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Let's say I have a class defined as follows:

class foo{};

now, this is perfectly acceptable;

foo f;

how come this is a compiler error? (uninitialized const ‘f’)

const foo f;

Why do we have to do this?

const foo f = foo();

I know why we can't do this..

const foo f(); // though it compiles..

Interestingly, the following is valid:

const std::string f;

So what is missing from foo?

I realize that there are three questions there and it's bad form, but I'm hoping someone can clear this up for me in one answer.

EDIT: please feel free to close it if it's stupid...

share|improve this question
By the way, I have seen many stupid questions on Stack Overflow. Yours is not a stupid question by any means. – Konrad Rudolph Jan 12 '11 at 21:54
@Konrad Rudolph, I was sitting there scratching my head, and normally when that happens to me, it's inevitably because I've done something stupid... :) – Nim Jan 12 '11 at 22:05
up vote 43 down vote accepted

Your class is a POD (essentially because it doesn’t provide a default constructor). POD variables are not initialized upon declaration. That is, this:

foo x;

does not initialize x to a meaningful value. This has to be done separately. Now, when you declare it as const, this may never happen because you cannot assign to or change x any more.

Consider the equivalence to int:

int x; // legal
const int y; // illegal

As you have noticed, using std::string instead of foo compiles. That’s because std::string is not a POD. A simple solution to your dilemma is to provide a default constructor for foo:

class foo {
    foo() { }

Now your const foo x; code compiles.

share|improve this answer
@Konrad what's really interesting is that gcc is the only one that gives an error. When I tried this with other compilers like msvc, CodeGear, and digital mars they all compiled with no complaints. Is this behavior non-standards compliant? – greatwolf Jan 12 '11 at 22:00
@Victor: did you really make sure that the foo class was a POD (i.e. by having no members at all)? If so, then yes, those compilers are non standards compilant. This code shouldn’t compile. – Konrad Rudolph Jan 12 '11 at 22:04
@Konrad yes, foo is just an empty struct. I had one version with and without a default constructor. I just tested this with comeau and it correctly catches this too. So it looks like only gcc and comeau are in compliance. – greatwolf Jan 12 '11 at 22:12
@Nim: neither did I realize it either, if that's any consolation, guess I have not done enough C... – Matthieu M. Jan 13 '11 at 7:21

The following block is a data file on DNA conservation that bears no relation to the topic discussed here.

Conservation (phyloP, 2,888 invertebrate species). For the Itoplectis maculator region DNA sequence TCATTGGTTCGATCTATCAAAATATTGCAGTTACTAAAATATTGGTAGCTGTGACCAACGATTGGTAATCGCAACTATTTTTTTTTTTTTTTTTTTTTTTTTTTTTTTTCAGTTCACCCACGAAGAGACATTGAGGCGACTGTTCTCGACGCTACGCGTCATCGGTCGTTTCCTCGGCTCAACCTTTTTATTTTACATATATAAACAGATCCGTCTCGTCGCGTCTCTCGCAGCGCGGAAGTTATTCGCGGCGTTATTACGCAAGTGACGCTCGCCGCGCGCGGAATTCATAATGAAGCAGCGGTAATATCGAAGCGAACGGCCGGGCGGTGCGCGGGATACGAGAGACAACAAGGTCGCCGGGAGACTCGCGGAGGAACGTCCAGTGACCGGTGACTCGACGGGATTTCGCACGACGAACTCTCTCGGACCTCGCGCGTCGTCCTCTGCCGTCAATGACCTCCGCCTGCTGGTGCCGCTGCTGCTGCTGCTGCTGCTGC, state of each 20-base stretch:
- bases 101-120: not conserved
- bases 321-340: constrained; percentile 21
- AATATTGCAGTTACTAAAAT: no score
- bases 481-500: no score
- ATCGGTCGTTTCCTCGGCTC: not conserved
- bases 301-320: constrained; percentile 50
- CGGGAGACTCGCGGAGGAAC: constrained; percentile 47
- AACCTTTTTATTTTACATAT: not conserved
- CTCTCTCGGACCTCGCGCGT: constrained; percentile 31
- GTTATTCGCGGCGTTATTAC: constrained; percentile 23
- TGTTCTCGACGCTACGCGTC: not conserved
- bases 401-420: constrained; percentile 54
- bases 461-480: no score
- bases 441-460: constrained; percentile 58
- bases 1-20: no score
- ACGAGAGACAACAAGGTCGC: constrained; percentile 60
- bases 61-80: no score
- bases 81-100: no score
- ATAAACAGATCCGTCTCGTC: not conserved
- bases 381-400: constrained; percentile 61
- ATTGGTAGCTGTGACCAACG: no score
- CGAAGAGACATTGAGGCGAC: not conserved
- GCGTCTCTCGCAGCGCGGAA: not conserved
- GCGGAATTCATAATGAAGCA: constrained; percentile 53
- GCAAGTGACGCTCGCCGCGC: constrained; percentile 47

@Victor T: Did you check the compilation flags ? MSVC is reknown for its extensions to the standard, and it may simply initialize the struct as if it were a non-POD. I can't recall the equivalent of -pedantic for it, but perhaps should you test that ? – Matthieu M. Jan 13 '11 at 7:23

Raising an error in the situation of an empty class is a known problem, and reported as issue #253.

share|improve this answer

const, applied to a simple plain-old-data variable, indicates that that variable will not change in that context - so you aren't going to be able to reassign it to something. Therefore, you must initialize it or it will be perpetually uninitialized and thus useless.

share|improve this answer
"applied to a simple plain-old-data variable, indicates that that variable will not change in that context" and with a non-POD, it means less? ;) [Hint: it doesn't] – curiousguy Dec 11 '11 at 21:43

I think there are more alternatives. You can do

const foo f={};


const foo f(());

Const means you can not assign to it later, so you have to initialize it. Since you did not define default constructor the compiler assumes it has to be initialized by you. std::string has default constructor so it is called implicitly by compiler.

share|improve this answer
But the two forms are not equivalent in general: the first form will initialise all members of foo to 0 (suitably converted), the second form will value-initialise f: it will call the default constructor if there is one, either it will value-initialise every member: call the default constructor for the member, if there is one, or value-initialise every member of the aggregate, if it is an aggregate, or initialise the member to 0 (suitably converted). – curiousguy Dec 11 '11 at 21:54
const foo f(());” is not valid syntax – gx_ Dec 18 '13 at 15:34

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